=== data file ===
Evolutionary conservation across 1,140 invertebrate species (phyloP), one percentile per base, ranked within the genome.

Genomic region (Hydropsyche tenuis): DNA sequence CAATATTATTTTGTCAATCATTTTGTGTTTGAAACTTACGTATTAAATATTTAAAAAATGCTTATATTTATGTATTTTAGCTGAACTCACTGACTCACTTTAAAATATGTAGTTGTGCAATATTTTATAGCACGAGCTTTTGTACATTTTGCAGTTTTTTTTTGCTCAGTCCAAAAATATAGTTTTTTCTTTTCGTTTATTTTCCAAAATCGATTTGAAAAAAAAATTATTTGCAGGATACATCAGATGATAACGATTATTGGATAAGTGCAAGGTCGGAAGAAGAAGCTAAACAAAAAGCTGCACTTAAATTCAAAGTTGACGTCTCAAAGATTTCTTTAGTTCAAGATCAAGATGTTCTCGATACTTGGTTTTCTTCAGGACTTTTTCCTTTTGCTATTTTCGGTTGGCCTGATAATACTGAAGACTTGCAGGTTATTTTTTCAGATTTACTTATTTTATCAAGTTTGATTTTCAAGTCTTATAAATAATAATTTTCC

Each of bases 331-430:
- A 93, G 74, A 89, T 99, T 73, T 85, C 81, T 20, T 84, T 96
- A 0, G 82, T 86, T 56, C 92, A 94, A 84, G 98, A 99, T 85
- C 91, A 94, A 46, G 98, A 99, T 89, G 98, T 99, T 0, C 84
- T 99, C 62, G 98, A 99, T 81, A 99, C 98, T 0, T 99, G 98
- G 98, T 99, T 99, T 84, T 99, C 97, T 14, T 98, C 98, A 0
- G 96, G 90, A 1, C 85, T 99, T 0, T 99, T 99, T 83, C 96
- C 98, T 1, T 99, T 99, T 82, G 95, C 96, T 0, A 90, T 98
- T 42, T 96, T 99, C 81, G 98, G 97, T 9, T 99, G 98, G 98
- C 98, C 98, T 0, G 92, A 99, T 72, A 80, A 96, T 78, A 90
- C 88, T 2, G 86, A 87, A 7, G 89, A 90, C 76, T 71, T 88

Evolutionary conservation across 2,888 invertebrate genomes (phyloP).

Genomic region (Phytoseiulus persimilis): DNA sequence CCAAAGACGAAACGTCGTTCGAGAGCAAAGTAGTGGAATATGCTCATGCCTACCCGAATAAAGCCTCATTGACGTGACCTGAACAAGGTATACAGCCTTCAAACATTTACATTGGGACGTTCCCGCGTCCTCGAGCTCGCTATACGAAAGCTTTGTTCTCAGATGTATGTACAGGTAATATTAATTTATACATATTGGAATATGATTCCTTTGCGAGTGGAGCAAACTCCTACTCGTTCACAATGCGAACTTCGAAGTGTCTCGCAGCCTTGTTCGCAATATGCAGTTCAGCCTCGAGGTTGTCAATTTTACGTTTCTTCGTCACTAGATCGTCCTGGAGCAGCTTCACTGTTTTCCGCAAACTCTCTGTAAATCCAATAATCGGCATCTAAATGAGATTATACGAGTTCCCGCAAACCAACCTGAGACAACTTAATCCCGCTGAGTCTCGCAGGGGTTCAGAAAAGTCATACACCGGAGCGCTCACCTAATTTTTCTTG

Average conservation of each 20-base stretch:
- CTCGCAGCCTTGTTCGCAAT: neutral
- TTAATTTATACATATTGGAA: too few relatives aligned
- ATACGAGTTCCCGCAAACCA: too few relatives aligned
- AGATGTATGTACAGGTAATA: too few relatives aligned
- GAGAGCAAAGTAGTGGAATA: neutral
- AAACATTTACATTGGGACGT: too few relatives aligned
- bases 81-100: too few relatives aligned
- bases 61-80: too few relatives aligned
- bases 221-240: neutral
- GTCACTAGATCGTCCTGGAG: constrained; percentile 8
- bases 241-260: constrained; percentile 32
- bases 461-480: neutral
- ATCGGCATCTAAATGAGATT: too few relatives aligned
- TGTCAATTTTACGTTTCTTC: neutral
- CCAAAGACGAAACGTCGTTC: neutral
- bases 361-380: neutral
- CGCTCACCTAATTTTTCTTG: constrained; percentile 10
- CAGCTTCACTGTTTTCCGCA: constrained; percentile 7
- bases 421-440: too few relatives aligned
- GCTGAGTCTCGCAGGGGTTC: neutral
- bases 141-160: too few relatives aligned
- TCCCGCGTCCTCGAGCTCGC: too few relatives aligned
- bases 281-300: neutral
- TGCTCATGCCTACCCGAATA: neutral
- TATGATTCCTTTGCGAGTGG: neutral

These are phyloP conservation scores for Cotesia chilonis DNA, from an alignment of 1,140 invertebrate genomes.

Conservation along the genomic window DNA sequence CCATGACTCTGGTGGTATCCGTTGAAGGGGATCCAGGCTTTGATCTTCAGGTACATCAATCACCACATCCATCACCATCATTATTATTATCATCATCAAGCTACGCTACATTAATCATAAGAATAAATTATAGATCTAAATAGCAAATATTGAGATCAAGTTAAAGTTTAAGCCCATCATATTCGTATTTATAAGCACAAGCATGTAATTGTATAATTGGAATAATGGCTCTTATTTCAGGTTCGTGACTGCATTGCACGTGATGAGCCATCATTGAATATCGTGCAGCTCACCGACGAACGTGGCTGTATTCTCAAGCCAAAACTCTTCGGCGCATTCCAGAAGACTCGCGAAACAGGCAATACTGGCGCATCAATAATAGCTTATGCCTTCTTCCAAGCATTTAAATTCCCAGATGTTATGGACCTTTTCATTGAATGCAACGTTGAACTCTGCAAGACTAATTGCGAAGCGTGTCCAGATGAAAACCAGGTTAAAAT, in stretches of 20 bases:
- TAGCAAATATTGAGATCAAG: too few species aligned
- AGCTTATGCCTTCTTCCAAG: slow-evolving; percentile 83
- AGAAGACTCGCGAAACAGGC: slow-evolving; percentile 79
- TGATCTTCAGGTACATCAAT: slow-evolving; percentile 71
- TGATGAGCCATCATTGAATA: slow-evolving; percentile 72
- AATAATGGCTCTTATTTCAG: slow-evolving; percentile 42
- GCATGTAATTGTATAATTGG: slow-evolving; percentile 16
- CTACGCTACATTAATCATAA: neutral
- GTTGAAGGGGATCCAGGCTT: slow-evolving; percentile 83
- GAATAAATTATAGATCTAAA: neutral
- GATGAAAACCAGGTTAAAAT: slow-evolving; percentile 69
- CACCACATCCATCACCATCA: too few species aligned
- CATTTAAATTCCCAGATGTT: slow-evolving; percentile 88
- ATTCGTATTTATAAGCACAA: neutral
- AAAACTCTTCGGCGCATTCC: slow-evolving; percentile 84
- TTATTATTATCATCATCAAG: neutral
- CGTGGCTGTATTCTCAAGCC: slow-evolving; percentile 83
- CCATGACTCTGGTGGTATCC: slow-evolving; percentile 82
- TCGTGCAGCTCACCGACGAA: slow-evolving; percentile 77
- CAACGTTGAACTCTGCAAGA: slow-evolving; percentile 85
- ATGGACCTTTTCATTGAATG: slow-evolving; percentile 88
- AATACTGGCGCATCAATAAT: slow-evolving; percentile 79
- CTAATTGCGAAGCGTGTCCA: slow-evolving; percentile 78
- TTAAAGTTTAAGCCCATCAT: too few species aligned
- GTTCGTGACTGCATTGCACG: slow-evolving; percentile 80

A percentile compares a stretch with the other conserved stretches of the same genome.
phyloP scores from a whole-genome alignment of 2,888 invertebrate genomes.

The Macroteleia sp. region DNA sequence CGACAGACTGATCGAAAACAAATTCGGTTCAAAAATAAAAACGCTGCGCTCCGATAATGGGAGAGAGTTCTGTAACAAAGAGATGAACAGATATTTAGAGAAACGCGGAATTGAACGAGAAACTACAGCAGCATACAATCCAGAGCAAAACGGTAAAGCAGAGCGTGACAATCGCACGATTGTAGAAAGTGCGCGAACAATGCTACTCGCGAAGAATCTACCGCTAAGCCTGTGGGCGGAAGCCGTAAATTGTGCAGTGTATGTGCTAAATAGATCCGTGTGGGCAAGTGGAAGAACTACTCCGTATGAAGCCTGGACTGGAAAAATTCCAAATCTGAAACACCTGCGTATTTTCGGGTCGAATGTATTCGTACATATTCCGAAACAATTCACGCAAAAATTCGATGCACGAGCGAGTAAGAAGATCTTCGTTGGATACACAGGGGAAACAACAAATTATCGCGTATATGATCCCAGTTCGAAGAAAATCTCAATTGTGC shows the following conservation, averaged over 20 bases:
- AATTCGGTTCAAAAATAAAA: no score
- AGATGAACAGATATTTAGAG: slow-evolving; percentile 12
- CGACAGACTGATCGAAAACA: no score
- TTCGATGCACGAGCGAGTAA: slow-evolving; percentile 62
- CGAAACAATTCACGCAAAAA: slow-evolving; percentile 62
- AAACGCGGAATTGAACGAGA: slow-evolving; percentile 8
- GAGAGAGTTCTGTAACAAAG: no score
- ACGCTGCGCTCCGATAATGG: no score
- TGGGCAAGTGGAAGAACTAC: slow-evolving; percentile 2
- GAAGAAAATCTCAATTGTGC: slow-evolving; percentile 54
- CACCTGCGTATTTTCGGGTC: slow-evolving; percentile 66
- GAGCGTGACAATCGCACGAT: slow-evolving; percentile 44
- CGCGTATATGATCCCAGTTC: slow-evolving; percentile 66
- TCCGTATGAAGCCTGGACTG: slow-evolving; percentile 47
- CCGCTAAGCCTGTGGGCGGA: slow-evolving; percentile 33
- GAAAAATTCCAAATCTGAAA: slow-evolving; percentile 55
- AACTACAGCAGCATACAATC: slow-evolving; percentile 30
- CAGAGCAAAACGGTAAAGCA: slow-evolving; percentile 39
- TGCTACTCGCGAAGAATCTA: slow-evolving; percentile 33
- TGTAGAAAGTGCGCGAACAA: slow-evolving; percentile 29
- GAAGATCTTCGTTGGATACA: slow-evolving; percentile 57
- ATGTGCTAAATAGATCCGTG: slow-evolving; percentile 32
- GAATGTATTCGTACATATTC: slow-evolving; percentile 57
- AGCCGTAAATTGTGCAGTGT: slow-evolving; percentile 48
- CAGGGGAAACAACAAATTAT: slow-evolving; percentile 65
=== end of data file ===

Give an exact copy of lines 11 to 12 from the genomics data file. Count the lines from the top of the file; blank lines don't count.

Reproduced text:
- T 42, T 96, T 99, C 81, G 98, G 97, T 9, T 99, G 98, G 98
- C 98, C 98, T 0, G 92, A 99, T 72, A 80, A 96, T 78, A 90